Bag Searching

Bad Search Guide

At times of heightened Security, particularly if anti-terrorism related, you may be required to carry out searches of bags

Searches are carried out for several reasons. Although it appears that the only reason for searching would be ‘to find a suspect device’, the other factors involved are just as important.

  • To visibly show potential thieves, that the venue may not be an easy target.

  • To limit the ways in which the venue could be attacked.

  • To help spot indicators of nervousness or suspicious behaviour.

 

Informing someone that you are going to search their personal, private possessions, requires tact, courtesy, and professionalism. Greet the person with a welcoming smile, and say ‘Good Morning/Afternoon/ Evening’. If you are in a position to open a door for the guest, you should do so.

Procedure: Pre-search

Informing someone that you are going to search their personal, private possessions, requires tact, courtesy, and professionalism. Greet the person with a welcoming smile, and say ‘Good Morning/Afternoon/ Evening’. followed by ‘We are carrying out Security checks today. Could we please ask you to open your bag/s for a brief check. (Response- Yes / Sure / Of course etc.) Thank you.’

Provided you have spoken to them clearly and politely, most people will be happy to comply.

If they refuse to show you their bags, ask them to wait for a manager to attend to speak to them. Contact you manager

If a person with a bag appears drunk, call for assistance before beginning the search.

YOUR OWN SAFETY MUST ALWAYS BE YOUR MAIN CONCERN. NEVER PUT YOURSELF IN IMMEDIATE DANGER

Search Procedure

  • If the person agrees to a bag search, they must remain present whilst the search takes place.

  • Try to carry out the search on a table, although this may not be possible with larger cases.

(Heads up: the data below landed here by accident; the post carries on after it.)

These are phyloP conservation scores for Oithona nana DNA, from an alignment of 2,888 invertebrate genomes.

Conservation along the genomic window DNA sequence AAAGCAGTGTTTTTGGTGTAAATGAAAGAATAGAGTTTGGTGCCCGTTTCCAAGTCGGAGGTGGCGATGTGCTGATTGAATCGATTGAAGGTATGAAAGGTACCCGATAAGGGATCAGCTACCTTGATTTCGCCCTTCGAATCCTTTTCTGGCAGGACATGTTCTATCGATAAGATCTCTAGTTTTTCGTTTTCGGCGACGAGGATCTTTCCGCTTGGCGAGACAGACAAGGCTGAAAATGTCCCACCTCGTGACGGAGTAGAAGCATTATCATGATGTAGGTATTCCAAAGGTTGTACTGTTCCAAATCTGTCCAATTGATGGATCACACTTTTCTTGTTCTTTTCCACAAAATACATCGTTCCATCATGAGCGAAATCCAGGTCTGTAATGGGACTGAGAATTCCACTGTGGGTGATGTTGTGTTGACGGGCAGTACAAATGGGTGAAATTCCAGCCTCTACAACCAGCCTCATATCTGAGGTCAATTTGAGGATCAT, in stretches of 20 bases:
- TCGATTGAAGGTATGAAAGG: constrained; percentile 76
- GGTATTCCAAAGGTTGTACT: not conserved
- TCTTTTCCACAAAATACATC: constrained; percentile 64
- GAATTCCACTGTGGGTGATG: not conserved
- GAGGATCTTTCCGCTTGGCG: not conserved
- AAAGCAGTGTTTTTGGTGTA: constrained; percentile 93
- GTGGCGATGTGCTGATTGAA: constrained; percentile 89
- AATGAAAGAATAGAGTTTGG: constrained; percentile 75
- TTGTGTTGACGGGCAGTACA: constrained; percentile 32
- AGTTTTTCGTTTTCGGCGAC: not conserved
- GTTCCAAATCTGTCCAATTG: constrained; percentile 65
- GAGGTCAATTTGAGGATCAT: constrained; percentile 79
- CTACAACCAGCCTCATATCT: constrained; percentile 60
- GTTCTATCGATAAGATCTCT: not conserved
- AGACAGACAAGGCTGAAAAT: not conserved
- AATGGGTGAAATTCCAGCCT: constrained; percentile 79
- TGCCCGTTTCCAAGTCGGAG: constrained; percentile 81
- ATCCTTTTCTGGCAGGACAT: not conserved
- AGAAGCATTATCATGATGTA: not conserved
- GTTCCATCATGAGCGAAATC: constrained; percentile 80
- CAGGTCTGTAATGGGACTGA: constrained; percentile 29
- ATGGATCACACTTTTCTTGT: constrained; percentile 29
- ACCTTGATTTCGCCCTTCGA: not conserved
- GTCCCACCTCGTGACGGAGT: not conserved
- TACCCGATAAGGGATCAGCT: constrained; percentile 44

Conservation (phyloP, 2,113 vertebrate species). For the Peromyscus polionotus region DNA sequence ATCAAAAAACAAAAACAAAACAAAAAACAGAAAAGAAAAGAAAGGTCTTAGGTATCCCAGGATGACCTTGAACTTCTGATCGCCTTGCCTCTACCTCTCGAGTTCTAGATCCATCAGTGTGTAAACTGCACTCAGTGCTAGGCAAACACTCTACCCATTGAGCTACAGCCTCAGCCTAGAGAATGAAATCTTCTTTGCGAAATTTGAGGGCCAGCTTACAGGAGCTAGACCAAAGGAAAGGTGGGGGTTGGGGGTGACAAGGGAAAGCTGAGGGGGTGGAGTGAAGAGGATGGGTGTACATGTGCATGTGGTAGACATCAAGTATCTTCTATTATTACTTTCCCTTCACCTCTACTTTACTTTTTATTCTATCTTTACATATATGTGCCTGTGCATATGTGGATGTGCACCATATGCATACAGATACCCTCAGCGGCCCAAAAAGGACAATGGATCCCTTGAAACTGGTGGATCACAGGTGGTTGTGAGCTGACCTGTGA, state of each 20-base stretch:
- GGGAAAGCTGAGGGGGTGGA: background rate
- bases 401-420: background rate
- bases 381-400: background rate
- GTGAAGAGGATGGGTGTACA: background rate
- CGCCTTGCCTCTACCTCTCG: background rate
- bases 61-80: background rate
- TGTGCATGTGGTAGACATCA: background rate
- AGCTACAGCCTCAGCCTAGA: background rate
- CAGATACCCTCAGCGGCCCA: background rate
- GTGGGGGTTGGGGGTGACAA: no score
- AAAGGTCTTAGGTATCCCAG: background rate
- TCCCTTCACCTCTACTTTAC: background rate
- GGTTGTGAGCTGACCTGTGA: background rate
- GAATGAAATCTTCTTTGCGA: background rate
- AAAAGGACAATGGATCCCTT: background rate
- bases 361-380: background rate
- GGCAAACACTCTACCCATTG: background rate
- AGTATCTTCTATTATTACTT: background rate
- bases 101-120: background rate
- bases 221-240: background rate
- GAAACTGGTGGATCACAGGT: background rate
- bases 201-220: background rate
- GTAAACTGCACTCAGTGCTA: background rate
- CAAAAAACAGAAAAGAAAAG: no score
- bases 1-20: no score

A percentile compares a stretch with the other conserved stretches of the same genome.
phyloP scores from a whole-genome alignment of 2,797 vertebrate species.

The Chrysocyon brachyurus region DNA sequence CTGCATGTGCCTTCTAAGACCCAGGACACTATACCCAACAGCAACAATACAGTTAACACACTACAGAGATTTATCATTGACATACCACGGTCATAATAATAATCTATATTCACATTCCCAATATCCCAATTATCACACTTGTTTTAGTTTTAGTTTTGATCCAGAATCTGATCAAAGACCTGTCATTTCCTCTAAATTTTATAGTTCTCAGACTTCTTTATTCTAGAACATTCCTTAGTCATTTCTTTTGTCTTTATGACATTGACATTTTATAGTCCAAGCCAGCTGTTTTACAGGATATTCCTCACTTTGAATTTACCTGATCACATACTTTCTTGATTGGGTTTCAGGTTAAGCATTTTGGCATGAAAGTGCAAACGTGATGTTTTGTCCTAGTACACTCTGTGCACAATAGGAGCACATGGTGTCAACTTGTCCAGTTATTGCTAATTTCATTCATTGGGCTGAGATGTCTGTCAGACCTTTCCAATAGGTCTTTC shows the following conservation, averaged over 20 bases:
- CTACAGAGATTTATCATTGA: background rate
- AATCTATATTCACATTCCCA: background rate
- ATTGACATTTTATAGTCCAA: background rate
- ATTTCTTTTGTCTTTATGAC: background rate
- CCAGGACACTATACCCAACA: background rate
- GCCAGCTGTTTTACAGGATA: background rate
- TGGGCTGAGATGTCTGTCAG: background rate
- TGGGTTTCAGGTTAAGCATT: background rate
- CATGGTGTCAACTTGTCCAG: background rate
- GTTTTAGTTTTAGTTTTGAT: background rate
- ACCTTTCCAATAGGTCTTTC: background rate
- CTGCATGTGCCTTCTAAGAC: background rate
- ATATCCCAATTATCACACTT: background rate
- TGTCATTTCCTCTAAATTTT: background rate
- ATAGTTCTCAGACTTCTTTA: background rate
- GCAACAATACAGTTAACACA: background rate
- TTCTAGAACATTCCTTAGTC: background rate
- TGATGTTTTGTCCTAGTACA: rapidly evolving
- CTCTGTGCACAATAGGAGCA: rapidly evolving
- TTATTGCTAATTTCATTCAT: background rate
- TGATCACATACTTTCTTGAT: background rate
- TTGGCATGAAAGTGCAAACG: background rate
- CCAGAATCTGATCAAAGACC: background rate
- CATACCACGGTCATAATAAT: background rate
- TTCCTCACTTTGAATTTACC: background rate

• Ask the person if they can unfasten / unzip the bag themselves

  • Try to gauge reactions – if they appear nervous or hesitant, it may be worth calling for assistance

 

Once the bag is open, do not ‘dive in’ with both hands; this looks intrusive, and in the worst case scenario, could set off an explosive device.

The first thing you do is ‘look’.

Ask yourself: Do these look like genuine or regular contents? Is there something that doesn’t look quite right? Do the contents match the appearance of the person?

If you wish to move something in the bag to gain a clearer view, slowly and carefully lift or move it as you need to. Ensure the person is watching you, and that they seem willing for you to do this.

Note: The person may become embarrassed by what you find in the case. Do not comment on, or draw attention to anything you see, unless you have grounds to suspect it could be a weapon or device.

If you see something in the bag which could house a device, and it is not apparent what it is, politely ask what it is. Gauge from their answer, which should be instant and simple, as to whether there is cause for concern. For example: if you find a plastic box, which you think could contain an electric shaver, ask the guest what is in the box. The answer should be an immediate, “That’s my shaver”. If the answer is not immediate, and the guest hesitates, or seems nervous, ask if you can open the box. Hesitation could be a sign that the search needs to be very thorough. It could however, just be a sign that they are tired form a long flight.

As you search a bag, be aware that if you can smell anything unusual, it may be cause for concern. This could be a chemical smell, or even the smell of food stuffs, such as almonds or marzipan. You should attempt to find the source of the smell, and satisfy yourself that it is safe and legitimate.

The search should take as long as necessary to satisfy yourself that the bag appears safe. Do not prolong the procedure, unless you have cause for concern

Once the search is complete, ensure you leave the contents how you found them..

 

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